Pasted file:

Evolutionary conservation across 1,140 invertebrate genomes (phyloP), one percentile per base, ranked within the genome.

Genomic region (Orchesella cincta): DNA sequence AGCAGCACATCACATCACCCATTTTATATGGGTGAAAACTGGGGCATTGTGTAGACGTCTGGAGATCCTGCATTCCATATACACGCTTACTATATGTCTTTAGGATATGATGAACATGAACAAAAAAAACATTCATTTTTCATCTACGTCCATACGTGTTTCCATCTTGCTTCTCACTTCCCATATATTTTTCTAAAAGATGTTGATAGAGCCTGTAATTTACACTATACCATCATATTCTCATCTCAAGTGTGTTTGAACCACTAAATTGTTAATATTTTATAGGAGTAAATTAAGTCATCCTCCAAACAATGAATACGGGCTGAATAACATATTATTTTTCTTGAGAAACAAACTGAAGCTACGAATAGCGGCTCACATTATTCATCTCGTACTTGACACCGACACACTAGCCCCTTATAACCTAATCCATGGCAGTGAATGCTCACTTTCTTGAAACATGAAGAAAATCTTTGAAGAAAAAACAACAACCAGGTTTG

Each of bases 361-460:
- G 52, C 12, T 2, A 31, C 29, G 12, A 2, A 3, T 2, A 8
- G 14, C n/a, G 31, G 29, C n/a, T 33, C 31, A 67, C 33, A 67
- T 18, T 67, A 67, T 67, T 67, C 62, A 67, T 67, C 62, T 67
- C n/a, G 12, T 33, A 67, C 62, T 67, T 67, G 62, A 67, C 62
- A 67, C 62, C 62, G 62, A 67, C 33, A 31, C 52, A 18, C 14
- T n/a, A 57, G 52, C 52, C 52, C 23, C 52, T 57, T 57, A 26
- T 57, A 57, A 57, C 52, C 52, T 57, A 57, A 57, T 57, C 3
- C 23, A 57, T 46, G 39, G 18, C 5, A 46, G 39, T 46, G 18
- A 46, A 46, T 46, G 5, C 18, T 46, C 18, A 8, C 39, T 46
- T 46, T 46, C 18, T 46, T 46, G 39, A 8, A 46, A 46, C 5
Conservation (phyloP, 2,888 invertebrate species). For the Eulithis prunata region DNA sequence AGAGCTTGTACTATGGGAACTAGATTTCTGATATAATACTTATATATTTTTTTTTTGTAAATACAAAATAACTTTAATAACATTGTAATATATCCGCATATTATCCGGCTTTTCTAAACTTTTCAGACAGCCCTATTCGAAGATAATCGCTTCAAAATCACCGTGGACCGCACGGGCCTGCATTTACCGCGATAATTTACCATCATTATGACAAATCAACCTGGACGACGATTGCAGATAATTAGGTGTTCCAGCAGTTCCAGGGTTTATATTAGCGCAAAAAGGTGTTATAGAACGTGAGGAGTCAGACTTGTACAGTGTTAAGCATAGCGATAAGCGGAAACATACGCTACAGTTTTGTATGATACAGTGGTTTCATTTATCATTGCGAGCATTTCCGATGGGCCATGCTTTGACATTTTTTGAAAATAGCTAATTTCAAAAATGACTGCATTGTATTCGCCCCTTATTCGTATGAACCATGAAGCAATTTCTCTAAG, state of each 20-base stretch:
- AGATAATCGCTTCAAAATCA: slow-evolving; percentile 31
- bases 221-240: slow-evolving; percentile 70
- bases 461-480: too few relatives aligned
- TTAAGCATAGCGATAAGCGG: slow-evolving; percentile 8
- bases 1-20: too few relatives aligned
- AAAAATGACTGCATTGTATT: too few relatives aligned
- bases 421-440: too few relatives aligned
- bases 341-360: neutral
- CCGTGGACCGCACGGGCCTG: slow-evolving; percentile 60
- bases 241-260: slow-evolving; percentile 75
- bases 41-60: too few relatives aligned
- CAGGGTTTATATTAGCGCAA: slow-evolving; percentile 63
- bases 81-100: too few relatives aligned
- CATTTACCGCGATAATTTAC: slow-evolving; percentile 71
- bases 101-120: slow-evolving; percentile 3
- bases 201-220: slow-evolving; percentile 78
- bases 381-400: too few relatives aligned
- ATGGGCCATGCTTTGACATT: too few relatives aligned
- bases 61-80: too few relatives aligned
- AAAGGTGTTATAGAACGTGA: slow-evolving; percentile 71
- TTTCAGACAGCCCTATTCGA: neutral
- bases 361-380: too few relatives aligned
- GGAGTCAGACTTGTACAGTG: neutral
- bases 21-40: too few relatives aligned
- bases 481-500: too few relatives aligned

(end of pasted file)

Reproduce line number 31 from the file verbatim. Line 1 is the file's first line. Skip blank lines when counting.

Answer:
- bases 381-400: too few relatives aligned